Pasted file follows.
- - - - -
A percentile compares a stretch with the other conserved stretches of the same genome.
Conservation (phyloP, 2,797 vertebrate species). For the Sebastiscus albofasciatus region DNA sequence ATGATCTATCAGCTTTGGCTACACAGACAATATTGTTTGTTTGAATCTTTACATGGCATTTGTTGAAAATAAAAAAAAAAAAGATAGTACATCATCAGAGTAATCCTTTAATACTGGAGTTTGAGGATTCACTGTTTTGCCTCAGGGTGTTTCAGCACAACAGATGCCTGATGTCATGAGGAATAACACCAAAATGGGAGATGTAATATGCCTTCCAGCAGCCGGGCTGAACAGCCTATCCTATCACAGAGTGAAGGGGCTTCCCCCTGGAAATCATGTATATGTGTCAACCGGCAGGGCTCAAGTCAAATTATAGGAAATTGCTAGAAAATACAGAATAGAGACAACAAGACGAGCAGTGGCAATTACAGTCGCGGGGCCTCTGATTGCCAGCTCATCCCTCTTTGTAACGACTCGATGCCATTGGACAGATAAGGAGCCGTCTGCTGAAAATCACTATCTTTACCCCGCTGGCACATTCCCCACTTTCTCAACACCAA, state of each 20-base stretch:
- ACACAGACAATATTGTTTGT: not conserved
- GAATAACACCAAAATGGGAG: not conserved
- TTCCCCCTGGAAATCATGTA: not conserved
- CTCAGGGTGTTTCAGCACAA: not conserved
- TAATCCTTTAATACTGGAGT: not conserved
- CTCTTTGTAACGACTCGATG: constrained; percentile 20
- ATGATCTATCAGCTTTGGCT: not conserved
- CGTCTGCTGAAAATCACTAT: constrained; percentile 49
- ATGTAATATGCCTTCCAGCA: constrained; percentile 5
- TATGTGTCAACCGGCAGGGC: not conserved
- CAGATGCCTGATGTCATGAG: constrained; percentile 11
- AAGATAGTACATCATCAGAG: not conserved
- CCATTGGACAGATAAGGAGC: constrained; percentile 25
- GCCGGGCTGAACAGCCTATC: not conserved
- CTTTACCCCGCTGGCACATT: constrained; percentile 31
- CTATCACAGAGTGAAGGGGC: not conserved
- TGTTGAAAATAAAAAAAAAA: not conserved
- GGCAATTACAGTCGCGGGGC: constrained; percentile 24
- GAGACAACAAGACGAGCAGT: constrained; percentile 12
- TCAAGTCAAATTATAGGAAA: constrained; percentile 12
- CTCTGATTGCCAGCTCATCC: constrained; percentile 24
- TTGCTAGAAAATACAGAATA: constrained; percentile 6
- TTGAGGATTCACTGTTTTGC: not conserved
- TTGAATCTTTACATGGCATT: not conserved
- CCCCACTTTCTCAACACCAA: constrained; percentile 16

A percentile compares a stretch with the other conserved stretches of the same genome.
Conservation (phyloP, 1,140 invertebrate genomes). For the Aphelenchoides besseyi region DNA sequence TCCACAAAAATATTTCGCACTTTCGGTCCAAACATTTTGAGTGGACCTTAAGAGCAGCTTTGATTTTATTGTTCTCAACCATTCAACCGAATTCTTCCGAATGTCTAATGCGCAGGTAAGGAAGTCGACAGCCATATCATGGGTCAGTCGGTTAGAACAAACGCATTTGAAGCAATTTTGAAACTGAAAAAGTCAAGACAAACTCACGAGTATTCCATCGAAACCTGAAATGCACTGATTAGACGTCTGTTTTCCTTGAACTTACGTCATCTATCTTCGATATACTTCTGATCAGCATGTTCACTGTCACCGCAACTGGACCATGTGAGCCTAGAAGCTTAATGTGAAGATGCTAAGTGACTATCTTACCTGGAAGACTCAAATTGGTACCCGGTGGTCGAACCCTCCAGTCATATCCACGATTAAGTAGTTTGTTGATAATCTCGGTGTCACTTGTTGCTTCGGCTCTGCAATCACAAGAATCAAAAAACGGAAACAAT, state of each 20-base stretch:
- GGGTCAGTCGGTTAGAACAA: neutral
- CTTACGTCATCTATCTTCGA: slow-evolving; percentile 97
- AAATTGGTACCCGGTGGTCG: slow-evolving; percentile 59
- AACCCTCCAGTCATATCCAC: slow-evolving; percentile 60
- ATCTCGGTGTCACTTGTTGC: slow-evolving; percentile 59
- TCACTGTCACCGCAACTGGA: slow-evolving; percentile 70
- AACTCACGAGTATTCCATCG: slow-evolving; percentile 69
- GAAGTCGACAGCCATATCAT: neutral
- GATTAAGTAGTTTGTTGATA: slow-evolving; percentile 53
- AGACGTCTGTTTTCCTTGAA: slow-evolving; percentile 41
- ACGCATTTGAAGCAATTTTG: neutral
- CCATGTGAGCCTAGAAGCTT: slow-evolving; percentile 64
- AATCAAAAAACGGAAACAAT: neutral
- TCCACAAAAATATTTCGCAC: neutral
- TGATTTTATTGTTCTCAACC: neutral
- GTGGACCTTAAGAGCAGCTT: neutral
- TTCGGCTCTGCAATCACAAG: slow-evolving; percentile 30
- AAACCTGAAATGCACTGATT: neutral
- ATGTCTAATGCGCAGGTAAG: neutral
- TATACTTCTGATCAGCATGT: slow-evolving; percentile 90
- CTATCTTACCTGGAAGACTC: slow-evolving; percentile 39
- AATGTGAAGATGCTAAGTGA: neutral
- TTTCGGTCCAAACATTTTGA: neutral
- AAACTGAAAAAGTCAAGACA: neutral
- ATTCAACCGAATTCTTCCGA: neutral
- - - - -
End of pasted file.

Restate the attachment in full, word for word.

A percentile compares a stretch with the other conserved stretches of the same genome.
Conservation (phyloP, 2,797 vertebrate species). For the Sebastiscus albofasciatus region DNA sequence ATGATCTATCAGCTTTGGCTACACAGACAATATTGTTTGTTTGAATCTTTACATGGCATTTGTTGAAAATAAAAAAAAAAAAGATAGTACATCATCAGAGTAATCCTTTAATACTGGAGTTTGAGGATTCACTGTTTTGCCTCAGGGTGTTTCAGCACAACAGATGCCTGATGTCATGAGGAATAACACCAAAATGGGAGATGTAATATGCCTTCCAGCAGCCGGGCTGAACAGCCTATCCTATCACAGAGTGAAGGGGCTTCCCCCTGGAAATCATGTATATGTGTCAACCGGCAGGGCTCAAGTCAAATTATAGGAAATTGCTAGAAAATACAGAATAGAGACAACAAGACGAGCAGTGGCAATTACAGTCGCGGGGCCTCTGATTGCCAGCTCATCCCTCTTTGTAACGACTCGATGCCATTGGACAGATAAGGAGCCGTCTGCTGAAAATCACTATCTTTACCCCGCTGGCACATTCCCCACTTTCTCAACACCAA, state of each 20-base stretch:
- ACACAGACAATATTGTTTGT: not conserved
- GAATAACACCAAAATGGGAG: not conserved
- TTCCCCCTGGAAATCATGTA: not conserved
- CTCAGGGTGTTTCAGCACAA: not conserved
- TAATCCTTTAATACTGGAGT: not conserved
- CTCTTTGTAACGACTCGATG: constrained; percentile 20
- ATGATCTATCAGCTTTGGCT: not conserved
- CGTCTGCTGAAAATCACTAT: constrained; percentile 49
- ATGTAATATGCCTTCCAGCA: constrained; percentile 5
- TATGTGTCAACCGGCAGGGC: not conserved
- CAGATGCCTGATGTCATGAG: constrained; percentile 11
- AAGATAGTACATCATCAGAG: not conserved
- CCATTGGACAGATAAGGAGC: constrained; percentile 25
- GCCGGGCTGAACAGCCTATC: not conserved
- CTTTACCCCGCTGGCACATT: constrained; percentile 31
- CTATCACAGAGTGAAGGGGC: not conserved
- TGTTGAAAATAAAAAAAAAA: not conserved
- GGCAATTACAGTCGCGGGGC: constrained; percentile 24
- GAGACAACAAGACGAGCAGT: constrained; percentile 12
- TCAAGTCAAATTATAGGAAA: constrained; percentile 12
- CTCTGATTGCCAGCTCATCC: constrained; percentile 24
- TTGCTAGAAAATACAGAATA: constrained; percentile 6
- TTGAGGATTCACTGTTTTGC: not conserved
- TTGAATCTTTACATGGCATT: not conserved
- CCCCACTTTCTCAACACCAA: constrained; percentile 16

A percentile compares a stretch with the other conserved stretches of the same genome.
Conservation (phyloP, 1,140 invertebrate genomes). For the Aphelenchoides besseyi region DNA sequence TCCACAAAAATATTTCGCACTTTCGGTCCAAACATTTTGAGTGGACCTTAAGAGCAGCTTTGATTTTATTGTTCTCAACCATTCAACCGAATTCTTCCGAATGTCTAATGCGCAGGTAAGGAAGTCGACAGCCATATCATGGGTCAGTCGGTTAGAACAAACGCATTTGAAGCAATTTTGAAACTGAAAAAGTCAAGACAAACTCACGAGTATTCCATCGAAACCTGAAATGCACTGATTAGACGTCTGTTTTCCTTGAACTTACGTCATCTATCTTCGATATACTTCTGATCAGCATGTTCACTGTCACCGCAACTGGACCATGTGAGCCTAGAAGCTTAATGTGAAGATGCTAAGTGACTATCTTACCTGGAAGACTCAAATTGGTACCCGGTGGTCGAACCCTCCAGTCATATCCACGATTAAGTAGTTTGTTGATAATCTCGGTGTCACTTGTTGCTTCGGCTCTGCAATCACAAGAATCAAAAAACGGAAACAAT, state of each 20-base stretch:
- GGGTCAGTCGGTTAGAACAA: neutral
- CTTACGTCATCTATCTTCGA: slow-evolving; percentile 97
- AAATTGGTACCCGGTGGTCG: slow-evolving; percentile 59
- AACCCTCCAGTCATATCCAC: slow-evolving; percentile 60
- ATCTCGGTGTCACTTGTTGC: slow-evolving; percentile 59
- TCACTGTCACCGCAACTGGA: slow-evolving; percentile 70
- AACTCACGAGTATTCCATCG: slow-evolving; percentile 69
- GAAGTCGACAGCCATATCAT: neutral
- GATTAAGTAGTTTGTTGATA: slow-evolving; percentile 53
- AGACGTCTGTTTTCCTTGAA: slow-evolving; percentile 41
- ACGCATTTGAAGCAATTTTG: neutral
- CCATGTGAGCCTAGAAGCTT: slow-evolving; percentile 64
- AATCAAAAAACGGAAACAAT: neutral
- TCCACAAAAATATTTCGCAC: neutral
- TGATTTTATTGTTCTCAACC: neutral
- GTGGACCTTAAGAGCAGCTT: neutral
- TTCGGCTCTGCAATCACAAG: slow-evolving; percentile 30
- AAACCTGAAATGCACTGATT: neutral
- ATGTCTAATGCGCAGGTAAG: neutral
- TATACTTCTGATCAGCATGT: slow-evolving; percentile 90
- CTATCTTACCTGGAAGACTC: slow-evolving; percentile 39
- AATGTGAAGATGCTAAGTGA: neutral
- TTTCGGTCCAAACATTTTGA: neutral
- AAACTGAAAAAGTCAAGACA: neutral
- ATTCAACCGAATTCTTCCGA: neutral